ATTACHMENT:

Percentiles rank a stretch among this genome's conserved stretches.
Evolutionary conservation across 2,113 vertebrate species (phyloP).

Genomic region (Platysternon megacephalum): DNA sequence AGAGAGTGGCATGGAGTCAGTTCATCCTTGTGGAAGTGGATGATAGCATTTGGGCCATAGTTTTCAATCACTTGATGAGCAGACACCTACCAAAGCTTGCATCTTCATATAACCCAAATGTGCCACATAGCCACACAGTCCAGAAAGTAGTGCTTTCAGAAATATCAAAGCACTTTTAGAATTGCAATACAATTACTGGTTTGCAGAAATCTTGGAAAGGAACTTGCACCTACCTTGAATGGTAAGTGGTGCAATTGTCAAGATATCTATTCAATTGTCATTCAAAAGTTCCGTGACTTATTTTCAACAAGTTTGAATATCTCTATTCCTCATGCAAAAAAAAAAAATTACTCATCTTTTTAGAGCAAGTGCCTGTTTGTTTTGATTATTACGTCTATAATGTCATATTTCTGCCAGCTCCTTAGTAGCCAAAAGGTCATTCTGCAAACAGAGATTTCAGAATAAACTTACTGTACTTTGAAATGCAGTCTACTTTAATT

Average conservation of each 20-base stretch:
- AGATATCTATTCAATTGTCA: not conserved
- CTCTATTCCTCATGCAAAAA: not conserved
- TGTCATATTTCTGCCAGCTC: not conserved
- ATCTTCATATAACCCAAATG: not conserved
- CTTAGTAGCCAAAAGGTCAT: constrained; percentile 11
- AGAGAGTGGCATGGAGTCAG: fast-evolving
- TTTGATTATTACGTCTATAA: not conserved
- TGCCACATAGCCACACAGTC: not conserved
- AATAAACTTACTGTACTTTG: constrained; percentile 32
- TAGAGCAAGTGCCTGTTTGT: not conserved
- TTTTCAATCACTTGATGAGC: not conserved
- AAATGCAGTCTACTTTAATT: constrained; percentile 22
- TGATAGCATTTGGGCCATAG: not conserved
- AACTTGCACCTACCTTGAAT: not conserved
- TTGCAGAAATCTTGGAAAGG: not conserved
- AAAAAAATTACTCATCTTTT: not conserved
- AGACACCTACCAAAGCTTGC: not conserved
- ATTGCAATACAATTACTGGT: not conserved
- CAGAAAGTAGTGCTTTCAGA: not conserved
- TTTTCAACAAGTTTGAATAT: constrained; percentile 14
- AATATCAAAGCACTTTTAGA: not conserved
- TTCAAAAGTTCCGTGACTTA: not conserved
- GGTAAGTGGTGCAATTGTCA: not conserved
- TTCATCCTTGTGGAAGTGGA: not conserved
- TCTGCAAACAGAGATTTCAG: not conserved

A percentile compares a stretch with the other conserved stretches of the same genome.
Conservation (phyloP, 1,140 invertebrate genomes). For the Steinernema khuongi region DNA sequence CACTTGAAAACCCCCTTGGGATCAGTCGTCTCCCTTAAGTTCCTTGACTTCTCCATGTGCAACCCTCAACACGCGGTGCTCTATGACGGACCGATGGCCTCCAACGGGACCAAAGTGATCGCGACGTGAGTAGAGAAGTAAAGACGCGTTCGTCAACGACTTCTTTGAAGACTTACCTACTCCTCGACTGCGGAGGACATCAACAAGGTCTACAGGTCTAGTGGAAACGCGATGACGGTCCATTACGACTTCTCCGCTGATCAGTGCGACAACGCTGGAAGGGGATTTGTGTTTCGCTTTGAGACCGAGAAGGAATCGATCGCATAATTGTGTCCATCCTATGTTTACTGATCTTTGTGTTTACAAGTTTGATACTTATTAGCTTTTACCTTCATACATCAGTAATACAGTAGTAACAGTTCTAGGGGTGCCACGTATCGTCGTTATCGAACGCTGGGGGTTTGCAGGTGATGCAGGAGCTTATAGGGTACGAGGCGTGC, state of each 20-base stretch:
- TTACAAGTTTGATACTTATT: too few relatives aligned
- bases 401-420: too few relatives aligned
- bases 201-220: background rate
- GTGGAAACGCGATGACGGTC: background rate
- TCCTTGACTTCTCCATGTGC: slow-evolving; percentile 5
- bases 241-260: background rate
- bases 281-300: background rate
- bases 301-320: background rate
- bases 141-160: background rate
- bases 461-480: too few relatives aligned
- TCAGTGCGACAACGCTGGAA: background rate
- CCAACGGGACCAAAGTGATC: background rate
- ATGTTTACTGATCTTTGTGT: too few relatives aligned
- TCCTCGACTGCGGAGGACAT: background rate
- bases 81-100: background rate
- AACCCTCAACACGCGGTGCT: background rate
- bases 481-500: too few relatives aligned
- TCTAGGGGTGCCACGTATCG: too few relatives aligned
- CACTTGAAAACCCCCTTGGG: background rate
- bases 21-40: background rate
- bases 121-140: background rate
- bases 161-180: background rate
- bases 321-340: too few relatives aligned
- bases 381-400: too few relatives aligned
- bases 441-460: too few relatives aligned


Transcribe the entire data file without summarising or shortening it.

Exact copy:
Percentiles rank a stretch among this genome's conserved stretches.
Evolutionary conservation across 2,113 vertebrate species (phyloP).

Genomic region (Platysternon megacephalum): DNA sequence AGAGAGTGGCATGGAGTCAGTTCATCCTTGTGGAAGTGGATGATAGCATTTGGGCCATAGTTTTCAATCACTTGATGAGCAGACACCTACCAAAGCTTGCATCTTCATATAACCCAAATGTGCCACATAGCCACACAGTCCAGAAAGTAGTGCTTTCAGAAATATCAAAGCACTTTTAGAATTGCAATACAATTACTGGTTTGCAGAAATCTTGGAAAGGAACTTGCACCTACCTTGAATGGTAAGTGGTGCAATTGTCAAGATATCTATTCAATTGTCATTCAAAAGTTCCGTGACTTATTTTCAACAAGTTTGAATATCTCTATTCCTCATGCAAAAAAAAAAAATTACTCATCTTTTTAGAGCAAGTGCCTGTTTGTTTTGATTATTACGTCTATAATGTCATATTTCTGCCAGCTCCTTAGTAGCCAAAAGGTCATTCTGCAAACAGAGATTTCAGAATAAACTTACTGTACTTTGAAATGCAGTCTACTTTAATT

Average conservation of each 20-base stretch:
- AGATATCTATTCAATTGTCA: not conserved
- CTCTATTCCTCATGCAAAAA: not conserved
- TGTCATATTTCTGCCAGCTC: not conserved
- ATCTTCATATAACCCAAATG: not conserved
- CTTAGTAGCCAAAAGGTCAT: constrained; percentile 11
- AGAGAGTGGCATGGAGTCAG: fast-evolving
- TTTGATTATTACGTCTATAA: not conserved
- TGCCACATAGCCACACAGTC: not conserved
- AATAAACTTACTGTACTTTG: constrained; percentile 32
- TAGAGCAAGTGCCTGTTTGT: not conserved
- TTTTCAATCACTTGATGAGC: not conserved
- AAATGCAGTCTACTTTAATT: constrained; percentile 22
- TGATAGCATTTGGGCCATAG: not conserved
- AACTTGCACCTACCTTGAAT: not conserved
- TTGCAGAAATCTTGGAAAGG: not conserved
- AAAAAAATTACTCATCTTTT: not conserved
- AGACACCTACCAAAGCTTGC: not conserved
- ATTGCAATACAATTACTGGT: not conserved
- CAGAAAGTAGTGCTTTCAGA: not conserved
- TTTTCAACAAGTTTGAATAT: constrained; percentile 14
- AATATCAAAGCACTTTTAGA: not conserved
- TTCAAAAGTTCCGTGACTTA: not conserved
- GGTAAGTGGTGCAATTGTCA: not conserved
- TTCATCCTTGTGGAAGTGGA: not conserved
- TCTGCAAACAGAGATTTCAG: not conserved

A percentile compares a stretch with the other conserved stretches of the same genome.
Conservation (phyloP, 1,140 invertebrate genomes). For the Steinernema khuongi region DNA sequence CACTTGAAAACCCCCTTGGGATCAGTCGTCTCCCTTAAGTTCCTTGACTTCTCCATGTGCAACCCTCAACACGCGGTGCTCTATGACGGACCGATGGCCTCCAACGGGACCAAAGTGATCGCGACGTGAGTAGAGAAGTAAAGACGCGTTCGTCAACGACTTCTTTGAAGACTTACCTACTCCTCGACTGCGGAGGACATCAACAAGGTCTACAGGTCTAGTGGAAACGCGATGACGGTCCATTACGACTTCTCCGCTGATCAGTGCGACAACGCTGGAAGGGGATTTGTGTTTCGCTTTGAGACCGAGAAGGAATCGATCGCATAATTGTGTCCATCCTATGTTTACTGATCTTTGTGTTTACAAGTTTGATACTTATTAGCTTTTACCTTCATACATCAGTAATACAGTAGTAACAGTTCTAGGGGTGCCACGTATCGTCGTTATCGAACGCTGGGGGTTTGCAGGTGATGCAGGAGCTTATAGGGTACGAGGCGTGC, state of each 20-base stretch:
- TTACAAGTTTGATACTTATT: too few relatives aligned
- bases 401-420: too few relatives aligned
- bases 201-220: background rate
- GTGGAAACGCGATGACGGTC: background rate
- TCCTTGACTTCTCCATGTGC: slow-evolving; percentile 5
- bases 241-260: background rate
- bases 281-300: background rate
- bases 301-320: background rate
- bases 141-160: background rate
- bases 461-480: too few relatives aligned
- TCAGTGCGACAACGCTGGAA: background rate
- CCAACGGGACCAAAGTGATC: background rate
- ATGTTTACTGATCTTTGTGT: too few relatives aligned
- TCCTCGACTGCGGAGGACAT: background rate
- bases 81-100: background rate
- AACCCTCAACACGCGGTGCT: background rate
- bases 481-500: too few relatives aligned
- TCTAGGGGTGCCACGTATCG: too few relatives aligned
- CACTTGAAAACCCCCTTGGG: background rate
- bases 21-40: background rate
- bases 121-140: background rate
- bases 161-180: background rate
- bases 321-340: too few relatives aligned
- bases 381-400: too few relatives aligned
- bases 441-460: too few relatives aligned